by Alexia Austin
THE South West Local Government Association (SWLGA) unanimously voted to oppose the reinstatement of the State Government's Wild Rivers Legislation during their meeting in Thargomindah last Sunday.
The association, which is made up of the Bulloo, Quilpie, Paroo, Balonne and Murweh Shires and Maranoa Regional council, moved a motion to support the Quilpie and Bulloo Shire Councils' in their opposition of the reintroduction, which is yet to be formally announced by government.
The Wild Rivers Act, a legislation that adds extra regulations to waterway use and dam production, was introduced to the south-west Queensland region in 2011 by the Labor government of the day before its retraction in 2014..
The stated goal of the act was to maintain the condition of south-west Coopers Creek and the Diamantina and Georgina rivers by regulating industrial use, though many saw it as extra red tape for the resource sector that prevented exploration and discovery.
The rumblings of a reintroduction of the Act for the south-west region, renamed the Pristine Rivers legislation, were heard at Labor's 2017 Annual Conference held last Sunday.
This caused significant reverberations through local south-west governments, with the Quilpie Shire Mayor Stuart Mackenzie voicing his staunch opposition of the 'political' proposal.
"Currently premier Jackie Trad's south Brisbane seat is under contention, she risks losing it to the Greens. So the reintroduction is about getting green preferences, they are playing politics and we are the scapegoats,” Cr Mackenzie explained.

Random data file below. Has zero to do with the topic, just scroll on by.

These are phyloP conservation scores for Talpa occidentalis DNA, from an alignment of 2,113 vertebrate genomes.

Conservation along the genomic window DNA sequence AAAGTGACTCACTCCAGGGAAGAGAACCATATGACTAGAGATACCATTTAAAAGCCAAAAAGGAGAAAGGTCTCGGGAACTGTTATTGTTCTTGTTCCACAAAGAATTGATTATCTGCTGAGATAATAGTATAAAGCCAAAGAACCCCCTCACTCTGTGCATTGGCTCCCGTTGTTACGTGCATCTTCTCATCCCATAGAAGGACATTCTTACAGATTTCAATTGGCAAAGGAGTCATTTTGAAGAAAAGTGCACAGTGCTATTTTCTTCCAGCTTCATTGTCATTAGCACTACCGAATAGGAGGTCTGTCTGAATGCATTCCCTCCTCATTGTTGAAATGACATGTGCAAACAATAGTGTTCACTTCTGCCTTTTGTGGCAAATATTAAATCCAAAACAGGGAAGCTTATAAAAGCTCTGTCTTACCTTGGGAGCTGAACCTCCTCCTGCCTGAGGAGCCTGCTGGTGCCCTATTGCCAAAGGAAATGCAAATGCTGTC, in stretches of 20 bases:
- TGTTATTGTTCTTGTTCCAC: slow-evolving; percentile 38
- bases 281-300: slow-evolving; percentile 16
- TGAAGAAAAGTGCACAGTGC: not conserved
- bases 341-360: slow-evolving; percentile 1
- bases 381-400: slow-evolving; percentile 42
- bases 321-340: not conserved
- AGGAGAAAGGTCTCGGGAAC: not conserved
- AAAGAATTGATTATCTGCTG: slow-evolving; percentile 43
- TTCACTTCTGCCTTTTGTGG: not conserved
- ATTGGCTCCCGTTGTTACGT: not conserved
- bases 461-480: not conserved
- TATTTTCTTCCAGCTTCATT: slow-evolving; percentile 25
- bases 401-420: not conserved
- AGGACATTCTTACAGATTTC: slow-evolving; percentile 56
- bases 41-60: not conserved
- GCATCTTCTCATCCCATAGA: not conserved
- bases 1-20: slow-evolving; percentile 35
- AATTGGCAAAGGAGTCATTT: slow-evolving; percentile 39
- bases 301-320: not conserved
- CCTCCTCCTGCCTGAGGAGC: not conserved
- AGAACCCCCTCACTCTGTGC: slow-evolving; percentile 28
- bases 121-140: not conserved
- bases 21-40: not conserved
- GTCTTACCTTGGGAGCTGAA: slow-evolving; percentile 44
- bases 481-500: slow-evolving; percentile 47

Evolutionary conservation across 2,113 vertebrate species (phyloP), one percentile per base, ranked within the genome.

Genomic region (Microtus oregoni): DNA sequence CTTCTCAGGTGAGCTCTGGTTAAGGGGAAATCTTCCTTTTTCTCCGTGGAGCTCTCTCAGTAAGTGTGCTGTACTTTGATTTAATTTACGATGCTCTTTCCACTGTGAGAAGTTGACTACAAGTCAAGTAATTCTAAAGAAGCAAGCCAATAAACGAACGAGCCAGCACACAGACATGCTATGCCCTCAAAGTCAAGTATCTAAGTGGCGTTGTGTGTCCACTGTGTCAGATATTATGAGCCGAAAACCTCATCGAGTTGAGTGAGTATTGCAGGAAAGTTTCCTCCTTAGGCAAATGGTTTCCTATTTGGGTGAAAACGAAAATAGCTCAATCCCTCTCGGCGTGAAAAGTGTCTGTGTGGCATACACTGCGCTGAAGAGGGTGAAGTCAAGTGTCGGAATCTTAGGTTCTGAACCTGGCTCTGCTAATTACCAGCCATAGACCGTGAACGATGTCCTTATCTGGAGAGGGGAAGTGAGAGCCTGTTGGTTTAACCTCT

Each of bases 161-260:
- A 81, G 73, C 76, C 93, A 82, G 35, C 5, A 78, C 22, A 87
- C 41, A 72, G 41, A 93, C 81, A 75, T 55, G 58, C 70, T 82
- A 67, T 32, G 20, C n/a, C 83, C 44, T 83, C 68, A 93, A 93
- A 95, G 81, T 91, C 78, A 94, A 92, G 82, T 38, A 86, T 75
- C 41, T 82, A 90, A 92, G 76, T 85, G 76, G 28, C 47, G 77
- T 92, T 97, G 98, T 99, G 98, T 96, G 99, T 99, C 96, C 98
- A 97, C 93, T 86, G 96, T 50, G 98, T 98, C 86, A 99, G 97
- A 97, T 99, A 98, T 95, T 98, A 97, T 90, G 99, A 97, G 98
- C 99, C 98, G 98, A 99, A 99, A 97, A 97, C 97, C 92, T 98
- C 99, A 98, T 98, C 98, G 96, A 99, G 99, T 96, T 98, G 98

"If reintroduced, this legislation will have a substantial impact on the western local government areas of Quilpie, Bulloo and Maranoa by locking up development in this region.”
"Unfortunately we are very spread out here, so we have less perceived power, it's easier to bring this legislation in here.
"If it was fair or necessary it would be implemented state wide.
"The oil and gas industry has been operating since the 1960s, and they are still claiming these rivers are pristine. If these industries have been operating for so long and they are still claiming the rivers are pristine, what is the problem?
"We have enough challenges as it is - we have a population in decline, high youth unemployment.
"The last thing we need is one of our major, if not the most major industry, restricted by unnecessary legislation. There is already a massive amount of environmental protection in place over this region without it.”
Member for Warrego Ann Leahy also expressed a similar view, calling Labor's plans embarrassing.
"I am outraged by the treachery of the State Labor Government who on one hand say they stand up for gas production, whilst all the time having secret deals with the environmental lobby to block gas production and exploration in the Cooper Basin,” Ms Leahy said.
"The previous Wild Rivers laws were introduced without consultation and increased red tape affecting farmers and introduced constraints on best practice land management, creating perverse pest and weed outcomes.
"Locking up the Cooper Basin will affect the natural gas supply and affordability and drive up electricity prices and cost jobs across industry and the State.
"The South West Local Government Association (Bulloo, Quilpie, Balonne, Maranoa, Paroo and Murweh) unanimously voted to not support a wild rivers regulatory framework as they recognise the impact that the changes will have on jobs and communities.”
After passing the motion, the SWLGA will now petition against the reintroduction of the Act at state level.